Being a fan of the Chicago Cubs isn’t typically just a fair weather or bandwagon situation. It’s been instilled in you that you will toil season after season with not a lot to show for it, while your White Sox friends might laugh or heckle you on sports jersey day in elementary through high school. For me, it meant going to Mizzou and being surrounded by die-hard Cardinals fans who never let me forget just how many rings they had in comparison to our win not long after the turn of the 20th century. For me, it was memories of attending games with my dad, grandpa and brothers (me in my pink Cubs visor and pink-accented jersey) and eating frozen chocolate malts in the stands. For me, it was memories of watching the sunset over the ivy or getting nearly caught in tornadoes on our way out of storm-delayed games.

For most of us, it’s not just fandom. It’s heritage. It’s love. It’s family.

That’s what made me collapse sobbing on the floor of my apartment around 1 a.m. after having to leave the Chicago bar here in Atlanta because I was so nauseous with nerves that I literally puked outside of the door. That’s what made me text my grandfather “I haven’t stopped crying yet. GO CUBS” because I knew that this meant even more to him than to me. That’s what made me cry thinking about the people that didn’t make it to see this win, like my Papa Giggy and my Grandma Virg who loved the Cubbies because they were cute. That’s what made me tear up in a Starbucks watching the parade and rally livestream because I just wanted so badly to be surrounded by people who all were connected by this same type of love.

Being the true journonerd that I am, I had to live vicariously through the quality media that was being put out after this historic win. I also had to spam my FB feed with all of it whilst crying again. I miss my favorite city so much, even though it has been raw, broken and seemingly numb to the violence and hurt. But this win means that for once the city could just be full of joy. The city can just love its inhabitants purely.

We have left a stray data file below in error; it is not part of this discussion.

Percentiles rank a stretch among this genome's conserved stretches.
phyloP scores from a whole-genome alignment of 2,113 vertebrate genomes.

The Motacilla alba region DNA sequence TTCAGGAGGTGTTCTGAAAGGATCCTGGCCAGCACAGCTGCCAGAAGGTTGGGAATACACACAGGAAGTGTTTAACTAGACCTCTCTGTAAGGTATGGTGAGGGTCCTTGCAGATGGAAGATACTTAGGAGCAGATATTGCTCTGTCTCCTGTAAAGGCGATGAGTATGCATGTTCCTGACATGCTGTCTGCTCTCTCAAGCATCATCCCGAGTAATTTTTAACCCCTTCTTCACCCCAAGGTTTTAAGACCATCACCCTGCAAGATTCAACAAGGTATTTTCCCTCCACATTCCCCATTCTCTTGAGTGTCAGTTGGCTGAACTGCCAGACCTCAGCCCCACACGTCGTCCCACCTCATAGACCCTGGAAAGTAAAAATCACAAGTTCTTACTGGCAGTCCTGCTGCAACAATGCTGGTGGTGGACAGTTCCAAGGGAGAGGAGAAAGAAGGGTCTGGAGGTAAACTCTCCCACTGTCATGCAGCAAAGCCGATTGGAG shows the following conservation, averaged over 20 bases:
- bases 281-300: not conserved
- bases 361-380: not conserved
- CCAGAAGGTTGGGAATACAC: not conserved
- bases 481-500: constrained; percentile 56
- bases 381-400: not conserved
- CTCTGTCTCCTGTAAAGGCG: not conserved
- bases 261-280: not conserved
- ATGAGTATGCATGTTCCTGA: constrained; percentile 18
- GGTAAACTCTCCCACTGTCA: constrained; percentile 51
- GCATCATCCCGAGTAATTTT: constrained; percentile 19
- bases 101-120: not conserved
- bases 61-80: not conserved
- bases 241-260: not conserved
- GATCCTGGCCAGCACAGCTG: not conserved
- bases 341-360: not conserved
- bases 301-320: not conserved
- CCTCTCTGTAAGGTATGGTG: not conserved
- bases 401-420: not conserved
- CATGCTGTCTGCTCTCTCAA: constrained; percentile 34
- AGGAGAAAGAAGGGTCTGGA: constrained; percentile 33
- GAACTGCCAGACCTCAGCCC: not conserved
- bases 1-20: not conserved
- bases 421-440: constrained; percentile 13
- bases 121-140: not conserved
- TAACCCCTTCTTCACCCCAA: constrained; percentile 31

But it wasn’t just the city that needed this win, the nation did. Sure, a baseball game can’t solve everything. It doesn’t have to, but it can let us find peace and happiness and avoid the politics that have been plaguing us for months upon months (P.S. Make sure you vote; it’s almost over, folks). And it’s OK to allow ourselves to be consumed by baseball emotion for a little while.

Although it’s been an emotional journey (I was sobbing again yesterday), it’s one I wouldn’t trade for the world. I would just trade where I was living right now to be amongst the Cubbie fray. Thank god I didn’t need to be somewhere specific to watch Anthony Rizzo sing and twerk on SNL, though. That just added to the buckets of tears with some laughing tears. Now if I could only I could trade places with Rizzo’s girlfriend…

Sad Fad (by Kyle Gunby)

I was going to write a blog post about how “Inside Out” made me cry because I felt like Joy and never understood sadness for the longest time, but then my very perceptive friend said it all for me (and better). Thanks Kyle.

kylegunbythinks

Today, at lunch, I heard a child crying. My first thought was, “I get you, tiny human thing.”

Typically, I don’t think much of infants. Subtract moisture and they’re plastic dolls. The only difference is one can be used as a blunt object to attack your little sister. And, no, I’m not going to make the joke that the other is a plastic doll. I feel similarly about dogs that fit in pockets.

That’s not a dog. That’s a hacky sack.

The young mammal it-creature was crying because its parents gave it an iPhone upon exiting the birth canal. After having its ass flogged, all it’s seen are headlines like this:

Screen Shot 2015-08-09 at 4.10.53 PM

As far as that child knows, everyone is dying. Apparently, Frank Gifford is the bomb at it.

But, in the midst of its weeping, I found that I respected the sentient larva. There it sat, in its own filth…